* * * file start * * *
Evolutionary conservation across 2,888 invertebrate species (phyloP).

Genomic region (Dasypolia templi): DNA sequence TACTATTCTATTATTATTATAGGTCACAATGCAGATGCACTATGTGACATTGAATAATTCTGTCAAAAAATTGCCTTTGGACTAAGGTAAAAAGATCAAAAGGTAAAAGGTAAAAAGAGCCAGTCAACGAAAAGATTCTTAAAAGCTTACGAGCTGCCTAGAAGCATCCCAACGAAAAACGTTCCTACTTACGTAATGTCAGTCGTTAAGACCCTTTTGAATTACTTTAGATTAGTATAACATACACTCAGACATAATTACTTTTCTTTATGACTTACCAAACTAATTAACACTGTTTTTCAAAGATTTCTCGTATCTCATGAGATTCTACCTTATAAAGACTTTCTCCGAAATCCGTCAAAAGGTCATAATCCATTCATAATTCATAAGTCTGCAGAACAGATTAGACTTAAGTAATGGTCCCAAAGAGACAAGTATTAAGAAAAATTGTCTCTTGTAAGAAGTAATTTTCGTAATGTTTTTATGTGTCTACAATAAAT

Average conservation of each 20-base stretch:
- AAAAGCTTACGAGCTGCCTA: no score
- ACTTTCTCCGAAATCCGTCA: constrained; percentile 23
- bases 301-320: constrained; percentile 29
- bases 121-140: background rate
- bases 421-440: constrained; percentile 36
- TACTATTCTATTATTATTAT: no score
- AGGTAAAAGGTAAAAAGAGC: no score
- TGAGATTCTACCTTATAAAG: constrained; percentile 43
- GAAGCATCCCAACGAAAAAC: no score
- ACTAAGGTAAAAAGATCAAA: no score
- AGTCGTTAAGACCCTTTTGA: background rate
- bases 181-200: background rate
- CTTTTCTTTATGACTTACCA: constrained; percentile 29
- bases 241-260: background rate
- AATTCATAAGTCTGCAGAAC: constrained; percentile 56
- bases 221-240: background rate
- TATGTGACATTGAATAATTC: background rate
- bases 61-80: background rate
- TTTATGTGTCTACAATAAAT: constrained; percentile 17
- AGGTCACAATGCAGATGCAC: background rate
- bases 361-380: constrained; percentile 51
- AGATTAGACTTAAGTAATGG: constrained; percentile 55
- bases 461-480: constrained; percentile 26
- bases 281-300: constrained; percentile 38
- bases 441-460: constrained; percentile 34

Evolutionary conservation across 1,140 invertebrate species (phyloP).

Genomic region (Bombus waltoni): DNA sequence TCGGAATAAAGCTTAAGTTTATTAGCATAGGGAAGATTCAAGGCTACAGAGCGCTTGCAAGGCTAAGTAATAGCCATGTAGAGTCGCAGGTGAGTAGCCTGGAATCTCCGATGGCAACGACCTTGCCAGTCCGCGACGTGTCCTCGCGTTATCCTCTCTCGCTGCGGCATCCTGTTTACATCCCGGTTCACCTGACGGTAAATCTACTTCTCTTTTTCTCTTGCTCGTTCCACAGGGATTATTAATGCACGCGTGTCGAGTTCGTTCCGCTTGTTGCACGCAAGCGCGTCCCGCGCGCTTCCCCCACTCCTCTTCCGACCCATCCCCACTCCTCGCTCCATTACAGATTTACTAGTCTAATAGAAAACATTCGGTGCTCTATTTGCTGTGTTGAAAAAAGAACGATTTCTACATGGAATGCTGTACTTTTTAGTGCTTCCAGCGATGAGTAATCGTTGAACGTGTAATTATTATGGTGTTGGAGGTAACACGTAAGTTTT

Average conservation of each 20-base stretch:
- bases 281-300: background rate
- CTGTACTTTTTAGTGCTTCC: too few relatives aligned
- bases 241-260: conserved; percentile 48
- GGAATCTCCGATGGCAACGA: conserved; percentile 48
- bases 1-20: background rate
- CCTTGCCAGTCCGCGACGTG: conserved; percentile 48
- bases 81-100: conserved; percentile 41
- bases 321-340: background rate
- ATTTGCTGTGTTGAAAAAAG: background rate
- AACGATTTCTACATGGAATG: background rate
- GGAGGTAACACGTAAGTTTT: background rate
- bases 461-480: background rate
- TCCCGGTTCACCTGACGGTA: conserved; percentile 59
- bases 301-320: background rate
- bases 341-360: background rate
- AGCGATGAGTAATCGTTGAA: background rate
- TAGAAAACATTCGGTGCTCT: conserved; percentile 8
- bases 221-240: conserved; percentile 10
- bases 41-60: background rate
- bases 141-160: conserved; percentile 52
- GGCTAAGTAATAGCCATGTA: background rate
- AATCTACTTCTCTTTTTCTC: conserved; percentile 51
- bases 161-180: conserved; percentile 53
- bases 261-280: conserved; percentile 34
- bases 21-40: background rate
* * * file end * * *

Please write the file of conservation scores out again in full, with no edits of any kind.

Evolutionary conservation across 2,888 invertebrate species (phyloP).

Genomic region (Dasypolia templi): DNA sequence TACTATTCTATTATTATTATAGGTCACAATGCAGATGCACTATGTGACATTGAATAATTCTGTCAAAAAATTGCCTTTGGACTAAGGTAAAAAGATCAAAAGGTAAAAGGTAAAAAGAGCCAGTCAACGAAAAGATTCTTAAAAGCTTACGAGCTGCCTAGAAGCATCCCAACGAAAAACGTTCCTACTTACGTAATGTCAGTCGTTAAGACCCTTTTGAATTACTTTAGATTAGTATAACATACACTCAGACATAATTACTTTTCTTTATGACTTACCAAACTAATTAACACTGTTTTTCAAAGATTTCTCGTATCTCATGAGATTCTACCTTATAAAGACTTTCTCCGAAATCCGTCAAAAGGTCATAATCCATTCATAATTCATAAGTCTGCAGAACAGATTAGACTTAAGTAATGGTCCCAAAGAGACAAGTATTAAGAAAAATTGTCTCTTGTAAGAAGTAATTTTCGTAATGTTTTTATGTGTCTACAATAAAT

Average conservation of each 20-base stretch:
- AAAAGCTTACGAGCTGCCTA: no score
- ACTTTCTCCGAAATCCGTCA: constrained; percentile 23
- bases 301-320: constrained; percentile 29
- bases 121-140: background rate
- bases 421-440: constrained; percentile 36
- TACTATTCTATTATTATTAT: no score
- AGGTAAAAGGTAAAAAGAGC: no score
- TGAGATTCTACCTTATAAAG: constrained; percentile 43
- GAAGCATCCCAACGAAAAAC: no score
- ACTAAGGTAAAAAGATCAAA: no score
- AGTCGTTAAGACCCTTTTGA: background rate
- bases 181-200: background rate
- CTTTTCTTTATGACTTACCA: constrained; percentile 29
- bases 241-260: background rate
- AATTCATAAGTCTGCAGAAC: constrained; percentile 56
- bases 221-240: background rate
- TATGTGACATTGAATAATTC: background rate
- bases 61-80: background rate
- TTTATGTGTCTACAATAAAT: constrained; percentile 17
- AGGTCACAATGCAGATGCAC: background rate
- bases 361-380: constrained; percentile 51
- AGATTAGACTTAAGTAATGG: constrained; percentile 55
- bases 461-480: constrained; percentile 26
- bases 281-300: constrained; percentile 38
- bases 441-460: constrained; percentile 34

Evolutionary conservation across 1,140 invertebrate species (phyloP).

Genomic region (Bombus waltoni): DNA sequence TCGGAATAAAGCTTAAGTTTATTAGCATAGGGAAGATTCAAGGCTACAGAGCGCTTGCAAGGCTAAGTAATAGCCATGTAGAGTCGCAGGTGAGTAGCCTGGAATCTCCGATGGCAACGACCTTGCCAGTCCGCGACGTGTCCTCGCGTTATCCTCTCTCGCTGCGGCATCCTGTTTACATCCCGGTTCACCTGACGGTAAATCTACTTCTCTTTTTCTCTTGCTCGTTCCACAGGGATTATTAATGCACGCGTGTCGAGTTCGTTCCGCTTGTTGCACGCAAGCGCGTCCCGCGCGCTTCCCCCACTCCTCTTCCGACCCATCCCCACTCCTCGCTCCATTACAGATTTACTAGTCTAATAGAAAACATTCGGTGCTCTATTTGCTGTGTTGAAAAAAGAACGATTTCTACATGGAATGCTGTACTTTTTAGTGCTTCCAGCGATGAGTAATCGTTGAACGTGTAATTATTATGGTGTTGGAGGTAACACGTAAGTTTT

Average conservation of each 20-base stretch:
- bases 281-300: background rate
- CTGTACTTTTTAGTGCTTCC: too few relatives aligned
- bases 241-260: conserved; percentile 48
- GGAATCTCCGATGGCAACGA: conserved; percentile 48
- bases 1-20: background rate
- CCTTGCCAGTCCGCGACGTG: conserved; percentile 48
- bases 81-100: conserved; percentile 41
- bases 321-340: background rate
- ATTTGCTGTGTTGAAAAAAG: background rate
- AACGATTTCTACATGGAATG: background rate
- GGAGGTAACACGTAAGTTTT: background rate
- bases 461-480: background rate
- TCCCGGTTCACCTGACGGTA: conserved; percentile 59
- bases 301-320: background rate
- bases 341-360: background rate
- AGCGATGAGTAATCGTTGAA: background rate
- TAGAAAACATTCGGTGCTCT: conserved; percentile 8
- bases 221-240: conserved; percentile 10
- bases 41-60: background rate
- bases 141-160: conserved; percentile 52
- GGCTAAGTAATAGCCATGTA: background rate
- AATCTACTTCTCTTTTTCTC: conserved; percentile 51
- bases 161-180: conserved; percentile 53
- bases 261-280: conserved; percentile 34
- bases 21-40: background rate